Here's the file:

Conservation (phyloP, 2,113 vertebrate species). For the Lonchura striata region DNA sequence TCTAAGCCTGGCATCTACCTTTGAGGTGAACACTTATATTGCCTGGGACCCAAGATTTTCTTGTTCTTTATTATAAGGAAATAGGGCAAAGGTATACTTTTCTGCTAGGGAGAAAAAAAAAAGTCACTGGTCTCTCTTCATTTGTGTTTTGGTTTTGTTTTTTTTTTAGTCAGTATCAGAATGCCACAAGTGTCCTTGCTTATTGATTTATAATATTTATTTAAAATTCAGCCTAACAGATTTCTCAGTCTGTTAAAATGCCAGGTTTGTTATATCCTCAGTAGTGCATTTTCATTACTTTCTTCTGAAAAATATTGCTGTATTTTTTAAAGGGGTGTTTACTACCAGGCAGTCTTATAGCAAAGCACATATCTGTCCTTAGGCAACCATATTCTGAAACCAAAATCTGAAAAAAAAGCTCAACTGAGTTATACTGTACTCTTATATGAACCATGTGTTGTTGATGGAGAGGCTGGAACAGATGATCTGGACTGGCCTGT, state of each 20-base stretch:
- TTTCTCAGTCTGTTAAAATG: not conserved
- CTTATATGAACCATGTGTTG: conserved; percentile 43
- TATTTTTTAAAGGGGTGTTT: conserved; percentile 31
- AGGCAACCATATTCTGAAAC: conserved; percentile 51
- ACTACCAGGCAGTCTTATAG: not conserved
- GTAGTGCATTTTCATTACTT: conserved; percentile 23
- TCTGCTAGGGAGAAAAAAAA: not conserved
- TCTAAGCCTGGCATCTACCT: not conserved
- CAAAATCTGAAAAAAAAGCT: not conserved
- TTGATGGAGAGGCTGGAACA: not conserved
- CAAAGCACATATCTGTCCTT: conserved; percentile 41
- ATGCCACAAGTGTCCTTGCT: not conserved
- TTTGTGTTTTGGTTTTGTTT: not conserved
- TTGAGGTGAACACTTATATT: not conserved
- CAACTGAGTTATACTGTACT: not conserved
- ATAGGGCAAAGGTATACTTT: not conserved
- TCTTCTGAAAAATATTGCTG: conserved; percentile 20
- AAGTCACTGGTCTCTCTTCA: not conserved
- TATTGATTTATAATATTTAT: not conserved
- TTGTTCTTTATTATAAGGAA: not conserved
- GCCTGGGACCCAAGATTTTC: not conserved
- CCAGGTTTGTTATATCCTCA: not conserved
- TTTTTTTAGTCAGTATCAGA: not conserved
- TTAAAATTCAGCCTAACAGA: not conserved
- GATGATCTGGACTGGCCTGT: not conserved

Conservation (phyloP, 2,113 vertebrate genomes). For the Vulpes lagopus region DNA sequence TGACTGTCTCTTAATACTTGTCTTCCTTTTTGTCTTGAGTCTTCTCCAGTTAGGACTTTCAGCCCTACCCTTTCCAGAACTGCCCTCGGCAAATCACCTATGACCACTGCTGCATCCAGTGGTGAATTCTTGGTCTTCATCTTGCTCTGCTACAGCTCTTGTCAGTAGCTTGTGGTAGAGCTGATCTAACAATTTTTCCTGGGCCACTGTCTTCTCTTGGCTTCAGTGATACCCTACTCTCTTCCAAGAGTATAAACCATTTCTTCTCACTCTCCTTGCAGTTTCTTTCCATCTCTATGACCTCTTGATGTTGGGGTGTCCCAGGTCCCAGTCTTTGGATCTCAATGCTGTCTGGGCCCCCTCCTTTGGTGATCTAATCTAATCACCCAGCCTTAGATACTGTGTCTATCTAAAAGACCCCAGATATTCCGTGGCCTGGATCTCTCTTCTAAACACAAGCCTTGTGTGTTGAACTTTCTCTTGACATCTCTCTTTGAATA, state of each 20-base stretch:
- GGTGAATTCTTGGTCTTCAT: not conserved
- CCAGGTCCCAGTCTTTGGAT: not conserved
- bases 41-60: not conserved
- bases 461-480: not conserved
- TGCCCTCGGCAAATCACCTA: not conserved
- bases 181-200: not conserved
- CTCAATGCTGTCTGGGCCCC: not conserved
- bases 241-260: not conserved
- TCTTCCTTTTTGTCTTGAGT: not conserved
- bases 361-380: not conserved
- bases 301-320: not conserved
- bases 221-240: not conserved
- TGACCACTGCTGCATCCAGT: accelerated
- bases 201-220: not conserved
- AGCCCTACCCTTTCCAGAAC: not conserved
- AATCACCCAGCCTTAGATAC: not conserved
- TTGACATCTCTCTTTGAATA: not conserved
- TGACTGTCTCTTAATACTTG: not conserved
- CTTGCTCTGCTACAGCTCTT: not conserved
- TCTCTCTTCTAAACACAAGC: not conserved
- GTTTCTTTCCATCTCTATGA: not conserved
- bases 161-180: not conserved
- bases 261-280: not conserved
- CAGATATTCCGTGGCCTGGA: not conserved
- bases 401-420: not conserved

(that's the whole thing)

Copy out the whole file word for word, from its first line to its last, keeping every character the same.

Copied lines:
Conservation (phyloP, 2,113 vertebrate species). For the Lonchura striata region DNA sequence TCTAAGCCTGGCATCTACCTTTGAGGTGAACACTTATATTGCCTGGGACCCAAGATTTTCTTGTTCTTTATTATAAGGAAATAGGGCAAAGGTATACTTTTCTGCTAGGGAGAAAAAAAAAAGTCACTGGTCTCTCTTCATTTGTGTTTTGGTTTTGTTTTTTTTTTAGTCAGTATCAGAATGCCACAAGTGTCCTTGCTTATTGATTTATAATATTTATTTAAAATTCAGCCTAACAGATTTCTCAGTCTGTTAAAATGCCAGGTTTGTTATATCCTCAGTAGTGCATTTTCATTACTTTCTTCTGAAAAATATTGCTGTATTTTTTAAAGGGGTGTTTACTACCAGGCAGTCTTATAGCAAAGCACATATCTGTCCTTAGGCAACCATATTCTGAAACCAAAATCTGAAAAAAAAGCTCAACTGAGTTATACTGTACTCTTATATGAACCATGTGTTGTTGATGGAGAGGCTGGAACAGATGATCTGGACTGGCCTGT, state of each 20-base stretch:
- TTTCTCAGTCTGTTAAAATG: not conserved
- CTTATATGAACCATGTGTTG: conserved; percentile 43
- TATTTTTTAAAGGGGTGTTT: conserved; percentile 31
- AGGCAACCATATTCTGAAAC: conserved; percentile 51
- ACTACCAGGCAGTCTTATAG: not conserved
- GTAGTGCATTTTCATTACTT: conserved; percentile 23
- TCTGCTAGGGAGAAAAAAAA: not conserved
- TCTAAGCCTGGCATCTACCT: not conserved
- CAAAATCTGAAAAAAAAGCT: not conserved
- TTGATGGAGAGGCTGGAACA: not conserved
- CAAAGCACATATCTGTCCTT: conserved; percentile 41
- ATGCCACAAGTGTCCTTGCT: not conserved
- TTTGTGTTTTGGTTTTGTTT: not conserved
- TTGAGGTGAACACTTATATT: not conserved
- CAACTGAGTTATACTGTACT: not conserved
- ATAGGGCAAAGGTATACTTT: not conserved
- TCTTCTGAAAAATATTGCTG: conserved; percentile 20
- AAGTCACTGGTCTCTCTTCA: not conserved
- TATTGATTTATAATATTTAT: not conserved
- TTGTTCTTTATTATAAGGAA: not conserved
- GCCTGGGACCCAAGATTTTC: not conserved
- CCAGGTTTGTTATATCCTCA: not conserved
- TTTTTTTAGTCAGTATCAGA: not conserved
- TTAAAATTCAGCCTAACAGA: not conserved
- GATGATCTGGACTGGCCTGT: not conserved

Conservation (phyloP, 2,113 vertebrate genomes). For the Vulpes lagopus region DNA sequence TGACTGTCTCTTAATACTTGTCTTCCTTTTTGTCTTGAGTCTTCTCCAGTTAGGACTTTCAGCCCTACCCTTTCCAGAACTGCCCTCGGCAAATCACCTATGACCACTGCTGCATCCAGTGGTGAATTCTTGGTCTTCATCTTGCTCTGCTACAGCTCTTGTCAGTAGCTTGTGGTAGAGCTGATCTAACAATTTTTCCTGGGCCACTGTCTTCTCTTGGCTTCAGTGATACCCTACTCTCTTCCAAGAGTATAAACCATTTCTTCTCACTCTCCTTGCAGTTTCTTTCCATCTCTATGACCTCTTGATGTTGGGGTGTCCCAGGTCCCAGTCTTTGGATCTCAATGCTGTCTGGGCCCCCTCCTTTGGTGATCTAATCTAATCACCCAGCCTTAGATACTGTGTCTATCTAAAAGACCCCAGATATTCCGTGGCCTGGATCTCTCTTCTAAACACAAGCCTTGTGTGTTGAACTTTCTCTTGACATCTCTCTTTGAATA, state of each 20-base stretch:
- GGTGAATTCTTGGTCTTCAT: not conserved
- CCAGGTCCCAGTCTTTGGAT: not conserved
- bases 41-60: not conserved
- bases 461-480: not conserved
- TGCCCTCGGCAAATCACCTA: not conserved
- bases 181-200: not conserved
- CTCAATGCTGTCTGGGCCCC: not conserved
- bases 241-260: not conserved
- TCTTCCTTTTTGTCTTGAGT: not conserved
- bases 361-380: not conserved
- bases 301-320: not conserved
- bases 221-240: not conserved
- TGACCACTGCTGCATCCAGT: accelerated
- bases 201-220: not conserved
- AGCCCTACCCTTTCCAGAAC: not conserved
- AATCACCCAGCCTTAGATAC: not conserved
- TTGACATCTCTCTTTGAATA: not conserved
- TGACTGTCTCTTAATACTTG: not conserved
- CTTGCTCTGCTACAGCTCTT: not conserved
- TCTCTCTTCTAAACACAAGC: not conserved
- GTTTCTTTCCATCTCTATGA: not conserved
- bases 161-180: not conserved
- bases 261-280: not conserved
- CAGATATTCCGTGGCCTGGA: not conserved
- bases 401-420: not conserved